New Delhi: On the occasion of 71st Independence Day, Chief Justice of India (CJI) Jagdish Singh Khehar on Tuesday stated that every citizen should be proud of his or her religion while being equally proud of their Indian identity.
Speaking at an Independence Day function organised by the Supreme Court Bar Association (SCBA) here, Khehar said, “Whether it is Christians, Buddhists, Hindus, Zoroastrians, Muslims or Jains, everybody should be proud of his own religion to be an Indian. Everybody should be proud of his own ethnicity. Proud of being an Indian and that is what the Constitution is all about”.
Highlighting the importance of being true to one’s roots, the CJI pointed out the humble beginnings of the nation’s top leaders. “After being a citizen, you are neither inferior nor superior to anyone. You are no less or more than anyone else. We have an agriculturalist as our vice president who started his political career by pasting party posters.
We have a prime minister who used to be a tea vendor at one point. The Chief Justice of India was not a citizen of this country to start with, but when he became the citizen of this country, he was equal to everybody else and had equal opportunities. This is what citizenship or independence is. The freedom to all to achieve their hopes, ambitions, desires,” he said.
The CJI later asserted that he was born as a citizen of Kenya and was welcomed in India with open arms. Meanwhile, Law Minister Ravi Shankar Prasad, who was also present at the event, said one of the major achievements of India’s independence was that it did not become a theocracy.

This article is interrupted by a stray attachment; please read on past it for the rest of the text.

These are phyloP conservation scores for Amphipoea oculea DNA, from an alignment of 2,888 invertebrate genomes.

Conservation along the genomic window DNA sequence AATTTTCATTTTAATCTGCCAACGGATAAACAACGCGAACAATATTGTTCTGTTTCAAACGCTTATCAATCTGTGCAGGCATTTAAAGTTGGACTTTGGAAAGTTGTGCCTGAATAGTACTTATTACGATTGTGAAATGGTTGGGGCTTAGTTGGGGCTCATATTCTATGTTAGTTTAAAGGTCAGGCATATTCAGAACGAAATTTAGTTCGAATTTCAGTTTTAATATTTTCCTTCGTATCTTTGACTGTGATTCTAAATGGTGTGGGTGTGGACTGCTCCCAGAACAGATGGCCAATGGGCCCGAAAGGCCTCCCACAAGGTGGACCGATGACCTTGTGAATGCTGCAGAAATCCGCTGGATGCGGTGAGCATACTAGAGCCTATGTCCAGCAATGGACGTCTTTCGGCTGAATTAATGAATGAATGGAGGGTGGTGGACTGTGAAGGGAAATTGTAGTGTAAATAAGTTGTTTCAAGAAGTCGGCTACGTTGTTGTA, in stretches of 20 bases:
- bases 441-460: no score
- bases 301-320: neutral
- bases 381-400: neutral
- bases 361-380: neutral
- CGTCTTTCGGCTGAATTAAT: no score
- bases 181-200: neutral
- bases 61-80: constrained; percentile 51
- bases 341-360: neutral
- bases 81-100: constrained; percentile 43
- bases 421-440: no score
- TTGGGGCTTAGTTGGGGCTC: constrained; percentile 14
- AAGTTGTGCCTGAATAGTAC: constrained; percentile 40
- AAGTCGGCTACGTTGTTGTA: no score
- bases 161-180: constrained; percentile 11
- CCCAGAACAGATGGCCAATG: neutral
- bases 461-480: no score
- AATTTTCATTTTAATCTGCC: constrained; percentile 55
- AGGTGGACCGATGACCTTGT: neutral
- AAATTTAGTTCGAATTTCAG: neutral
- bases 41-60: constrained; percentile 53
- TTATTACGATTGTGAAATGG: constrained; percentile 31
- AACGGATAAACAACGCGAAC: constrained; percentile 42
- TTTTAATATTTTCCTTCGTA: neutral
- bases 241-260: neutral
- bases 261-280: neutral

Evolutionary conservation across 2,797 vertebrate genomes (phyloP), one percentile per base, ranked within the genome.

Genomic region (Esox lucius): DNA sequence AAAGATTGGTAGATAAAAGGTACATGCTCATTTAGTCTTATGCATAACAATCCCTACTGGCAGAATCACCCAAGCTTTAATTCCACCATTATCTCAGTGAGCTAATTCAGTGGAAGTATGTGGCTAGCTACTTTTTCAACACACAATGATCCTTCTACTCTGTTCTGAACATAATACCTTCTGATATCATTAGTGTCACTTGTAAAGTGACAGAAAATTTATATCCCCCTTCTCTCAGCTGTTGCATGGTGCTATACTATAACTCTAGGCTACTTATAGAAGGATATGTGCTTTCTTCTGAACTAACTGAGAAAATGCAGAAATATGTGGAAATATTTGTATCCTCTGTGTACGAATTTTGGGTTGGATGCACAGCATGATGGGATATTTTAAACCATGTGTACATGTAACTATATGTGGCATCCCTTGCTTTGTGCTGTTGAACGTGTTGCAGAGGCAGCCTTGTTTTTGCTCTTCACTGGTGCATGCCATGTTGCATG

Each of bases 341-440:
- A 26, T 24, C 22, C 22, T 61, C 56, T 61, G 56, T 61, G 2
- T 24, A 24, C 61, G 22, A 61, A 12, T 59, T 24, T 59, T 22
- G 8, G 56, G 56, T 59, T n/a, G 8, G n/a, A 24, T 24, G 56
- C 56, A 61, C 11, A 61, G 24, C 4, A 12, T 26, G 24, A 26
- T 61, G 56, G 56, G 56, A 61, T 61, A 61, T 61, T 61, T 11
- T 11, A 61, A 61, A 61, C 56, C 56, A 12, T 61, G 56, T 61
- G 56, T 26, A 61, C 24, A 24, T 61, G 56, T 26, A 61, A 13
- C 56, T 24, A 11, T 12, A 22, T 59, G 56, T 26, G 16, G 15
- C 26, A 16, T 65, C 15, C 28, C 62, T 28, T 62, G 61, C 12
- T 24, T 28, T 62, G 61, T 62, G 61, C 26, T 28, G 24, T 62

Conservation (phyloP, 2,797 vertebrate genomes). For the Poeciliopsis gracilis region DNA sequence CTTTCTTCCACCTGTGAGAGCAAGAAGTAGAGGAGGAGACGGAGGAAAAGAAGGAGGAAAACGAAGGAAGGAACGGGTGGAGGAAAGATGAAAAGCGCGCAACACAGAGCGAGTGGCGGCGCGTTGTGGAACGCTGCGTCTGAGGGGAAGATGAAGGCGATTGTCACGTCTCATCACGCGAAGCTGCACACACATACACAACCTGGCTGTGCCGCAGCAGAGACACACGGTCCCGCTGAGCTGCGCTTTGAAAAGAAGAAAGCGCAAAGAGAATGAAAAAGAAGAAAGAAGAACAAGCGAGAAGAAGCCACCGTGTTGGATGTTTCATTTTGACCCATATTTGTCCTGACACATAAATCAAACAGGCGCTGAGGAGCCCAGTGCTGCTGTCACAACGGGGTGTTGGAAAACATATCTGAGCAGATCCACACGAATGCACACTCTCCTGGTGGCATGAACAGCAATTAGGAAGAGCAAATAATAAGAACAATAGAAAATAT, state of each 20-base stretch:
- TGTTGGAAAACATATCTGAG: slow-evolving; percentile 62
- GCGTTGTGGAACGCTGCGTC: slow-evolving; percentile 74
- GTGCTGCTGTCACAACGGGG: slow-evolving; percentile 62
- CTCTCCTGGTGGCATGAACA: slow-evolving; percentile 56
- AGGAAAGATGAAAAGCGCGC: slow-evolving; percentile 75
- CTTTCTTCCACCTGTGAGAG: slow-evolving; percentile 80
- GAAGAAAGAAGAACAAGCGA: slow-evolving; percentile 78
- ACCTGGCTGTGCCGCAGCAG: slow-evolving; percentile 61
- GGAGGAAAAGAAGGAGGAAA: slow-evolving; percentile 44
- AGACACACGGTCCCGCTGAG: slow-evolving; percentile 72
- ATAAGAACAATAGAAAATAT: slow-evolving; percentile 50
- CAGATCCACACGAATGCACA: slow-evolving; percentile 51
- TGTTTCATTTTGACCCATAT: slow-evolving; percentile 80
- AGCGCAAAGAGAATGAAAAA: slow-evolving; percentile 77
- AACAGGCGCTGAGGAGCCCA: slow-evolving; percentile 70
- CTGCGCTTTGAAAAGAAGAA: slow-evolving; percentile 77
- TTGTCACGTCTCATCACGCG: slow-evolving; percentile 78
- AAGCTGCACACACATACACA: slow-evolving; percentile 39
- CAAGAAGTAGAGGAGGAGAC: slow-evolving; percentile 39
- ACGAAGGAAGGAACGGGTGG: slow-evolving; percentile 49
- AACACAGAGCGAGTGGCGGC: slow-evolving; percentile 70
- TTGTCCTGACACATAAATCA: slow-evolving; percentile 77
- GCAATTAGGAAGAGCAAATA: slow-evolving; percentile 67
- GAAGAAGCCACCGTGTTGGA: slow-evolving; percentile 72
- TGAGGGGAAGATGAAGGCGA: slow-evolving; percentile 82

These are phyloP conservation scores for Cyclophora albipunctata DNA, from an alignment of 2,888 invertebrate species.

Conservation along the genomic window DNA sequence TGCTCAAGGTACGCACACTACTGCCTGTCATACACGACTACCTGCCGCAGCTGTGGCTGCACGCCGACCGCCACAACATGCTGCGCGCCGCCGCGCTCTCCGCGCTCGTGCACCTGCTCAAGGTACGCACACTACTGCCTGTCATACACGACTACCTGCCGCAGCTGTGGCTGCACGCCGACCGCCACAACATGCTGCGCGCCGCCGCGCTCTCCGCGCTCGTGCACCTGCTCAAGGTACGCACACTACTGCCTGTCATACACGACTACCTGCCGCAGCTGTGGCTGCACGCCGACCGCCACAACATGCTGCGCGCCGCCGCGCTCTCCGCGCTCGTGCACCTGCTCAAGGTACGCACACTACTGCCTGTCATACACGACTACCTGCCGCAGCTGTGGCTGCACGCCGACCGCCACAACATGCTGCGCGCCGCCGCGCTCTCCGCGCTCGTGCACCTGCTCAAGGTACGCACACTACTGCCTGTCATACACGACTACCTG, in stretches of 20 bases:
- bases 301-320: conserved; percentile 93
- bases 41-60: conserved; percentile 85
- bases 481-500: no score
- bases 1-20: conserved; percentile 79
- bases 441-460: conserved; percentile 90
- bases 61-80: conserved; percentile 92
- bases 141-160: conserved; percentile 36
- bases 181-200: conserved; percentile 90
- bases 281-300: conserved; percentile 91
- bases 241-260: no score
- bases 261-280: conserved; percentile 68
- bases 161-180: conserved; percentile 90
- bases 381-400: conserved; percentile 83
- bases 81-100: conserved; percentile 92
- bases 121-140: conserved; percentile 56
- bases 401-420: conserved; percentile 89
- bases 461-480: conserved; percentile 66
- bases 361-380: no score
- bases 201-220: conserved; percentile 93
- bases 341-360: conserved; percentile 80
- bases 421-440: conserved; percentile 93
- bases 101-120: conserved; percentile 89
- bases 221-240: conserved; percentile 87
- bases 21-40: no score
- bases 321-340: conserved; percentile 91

“I hold a very firm view that India is not secular because the Constitution says so. The word ‘secularism’ was added to the Preamble only during Emergency.
India is secular because India’s heritage is secular. That flows from the great Rig Veda. Truth is one, wise men interpret it in different manners,” Prasad said.
Remembering the unsung heroes of the freedom movement, Prasad said by celebrating this day it is the best way of showing respect. “I would advise you to take a holiday in Andaman along with your children. Go to the Cellular jail where you can find a lot of names who have spent 10, 15 to 20 years there. (Veer) Savarkar, I always visit his cell.
His brother died there. Do you know where their family is? If you remember them, it will be the best way of showing respect to their contribution,” he added.